Good luck,

Dr. Tracy

Dear Dr. Tracy,

I've been dating a wonderful man for 4yrs now, (I'm 25 he's 26) we've been engaged for 8 months. Problem is, I am not physicaly attracted to him at all, I haven't been since the first few months of the relationship, when everything is fabulous anyway. In past relationships I've been very sexual, in this one, even when he tries to instigate something, I find ways to bow out. I've been beginning to wonder if there's something wrong with me, but my sex drive otherwise seems to be purring along fine, just not for him. He's a great guy, my best friend, but that's just it, it feels more like a friend than the person I want to be sleeping with for the next 50yrs or so. He's started talking about getting our own place, I'm thinking about leaving. How can I marry a man that I don't want to have sex with? And I keep getting told "Well, there are worse things to base a relationship on than friendship." Help.


Dear Engaged,

You ask how you can marry a man you don't want to have sex with. Well, many women do. But not many women with healthy sex drives.

Sure, there's friendship and that's nice, but when a couple sleeps together all the time with no sex, their libido will either go away entirely (which yours hasn't done) or they'll begin to resent each other.

If you marry him, you'll only be frustrated and pulled toward extra-marital sex with the first man who comes along who turns you on. Marrying a man who you don't want to have sex with is like going to an Italian restaurant when you hate garlic. What's the point?

Since you have a normal, intact sex drive, you should find someone you can enjoy having sex with. Don't marry a man who you doesn't turn you on. You'll be denying yourself an important part of marriage. Since you haven't been physically attracted to your fiance since the beginning, your friendship isn't likely to turn into a sexy marriage. Nor is your fiance likely to become a sexual being if he hasn't been up till now.

You're too young and too sexy to give up sex forever.

Good luck,

Dr. Tracy

Dear Dr. Tracy,

Hello, 31 year old male here! Was left by 26 year old fm whom I was going to marry. Usual "I love you but not 'in love' with you, let's be friends" excuses. (do women have a monologue at birth for this?) Dating for two years, happy times including a 4 month travel vacation. We fought once or twice even though we spent every minute of every day together. Sometime later she sends me the not so lenghty e-mail (ouch!) Included was the sentence that she needs time to think things through. The next thing I know she is hosting sleep-overs for one of her male co-workers. I wasn't happy. I left right away because I didn't want to be subjected to any more belittlement. Bought a bunch of books, including yours. After three months feeling pretty good about myself.Got to session fourteen 'healthy anger' and I wrote her an e-mail (her choice of communication) I mentioned how not so nice she was etc. highlighting key issues I had with her. Nearly two weeks pass and she phones me eventhough I had asked her not to. She had just read my letter She was crying saying how she misses me, how she doesn't know what she is doing and she wishes she could make up her mind. I didn't expect this response from her. Any thoughts? Thanx!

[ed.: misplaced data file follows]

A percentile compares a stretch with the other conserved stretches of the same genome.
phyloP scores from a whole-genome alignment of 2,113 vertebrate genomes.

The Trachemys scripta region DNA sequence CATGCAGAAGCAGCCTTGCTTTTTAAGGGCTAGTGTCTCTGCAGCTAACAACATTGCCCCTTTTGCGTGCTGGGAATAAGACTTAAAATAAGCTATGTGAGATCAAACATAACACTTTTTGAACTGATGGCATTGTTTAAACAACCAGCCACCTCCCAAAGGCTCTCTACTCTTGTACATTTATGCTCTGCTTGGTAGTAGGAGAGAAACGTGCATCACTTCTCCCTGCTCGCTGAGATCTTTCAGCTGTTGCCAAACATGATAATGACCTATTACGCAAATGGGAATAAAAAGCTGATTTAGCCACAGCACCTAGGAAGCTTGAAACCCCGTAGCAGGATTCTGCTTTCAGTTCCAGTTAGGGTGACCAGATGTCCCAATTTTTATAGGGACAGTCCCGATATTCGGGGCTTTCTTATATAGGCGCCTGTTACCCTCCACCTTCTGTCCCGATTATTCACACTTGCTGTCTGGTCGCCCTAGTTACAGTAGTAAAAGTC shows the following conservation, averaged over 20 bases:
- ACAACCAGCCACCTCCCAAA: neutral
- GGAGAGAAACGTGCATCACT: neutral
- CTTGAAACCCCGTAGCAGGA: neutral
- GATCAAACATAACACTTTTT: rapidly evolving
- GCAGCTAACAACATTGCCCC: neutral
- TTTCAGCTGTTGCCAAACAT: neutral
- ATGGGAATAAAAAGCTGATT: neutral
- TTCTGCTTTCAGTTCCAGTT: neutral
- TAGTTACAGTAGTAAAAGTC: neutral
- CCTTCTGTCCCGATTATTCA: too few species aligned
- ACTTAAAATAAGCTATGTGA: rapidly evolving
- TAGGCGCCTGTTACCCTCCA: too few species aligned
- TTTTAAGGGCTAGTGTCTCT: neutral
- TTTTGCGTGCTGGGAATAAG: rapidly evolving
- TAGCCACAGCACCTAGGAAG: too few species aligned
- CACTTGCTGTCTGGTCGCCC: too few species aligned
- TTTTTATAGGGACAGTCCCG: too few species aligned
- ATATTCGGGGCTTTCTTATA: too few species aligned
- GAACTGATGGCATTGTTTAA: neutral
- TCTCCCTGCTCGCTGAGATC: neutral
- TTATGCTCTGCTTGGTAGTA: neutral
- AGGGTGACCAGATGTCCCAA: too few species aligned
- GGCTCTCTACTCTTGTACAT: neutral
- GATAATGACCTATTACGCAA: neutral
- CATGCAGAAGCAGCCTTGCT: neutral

Dear Angry,

You are on the road to recovery and your ex knows it. By writing the angry letter and letting her know exactly how you feel about her, you've changed the roles. Now, instead of being the pitiable betrayed lover, you're a righteously angry ex with self-esteem that's too high to let yourself be taken advantage of.

She knows you're no longer there pining for her anymore, and she misses having someone who loves her and might just be waiting for her to think things through. She wants you back in that insecure position so that she'll feel secure.

Don't be taken in. Don't let yourself become the backup lover for someone who wants to play around and have you on call just in case.

Even though she's crying and says she misses you, she's still saying she doesn't know what she is doing and can't make up her mind. Nothing's really changed except who's crying now.

Don't give up feeling good about yourself and wind up back in the same situation. Either ignore her, or tell her you'll be looking for someone who knows what she wants. Once your ex finds out that you're with someone new, there may be even more tearful phone calls. But don't be taken in.

If you dated for two years, that's plenty of time for her to know if she wants to spend the rest of her life with you.

Good luck,

Dr. Tracy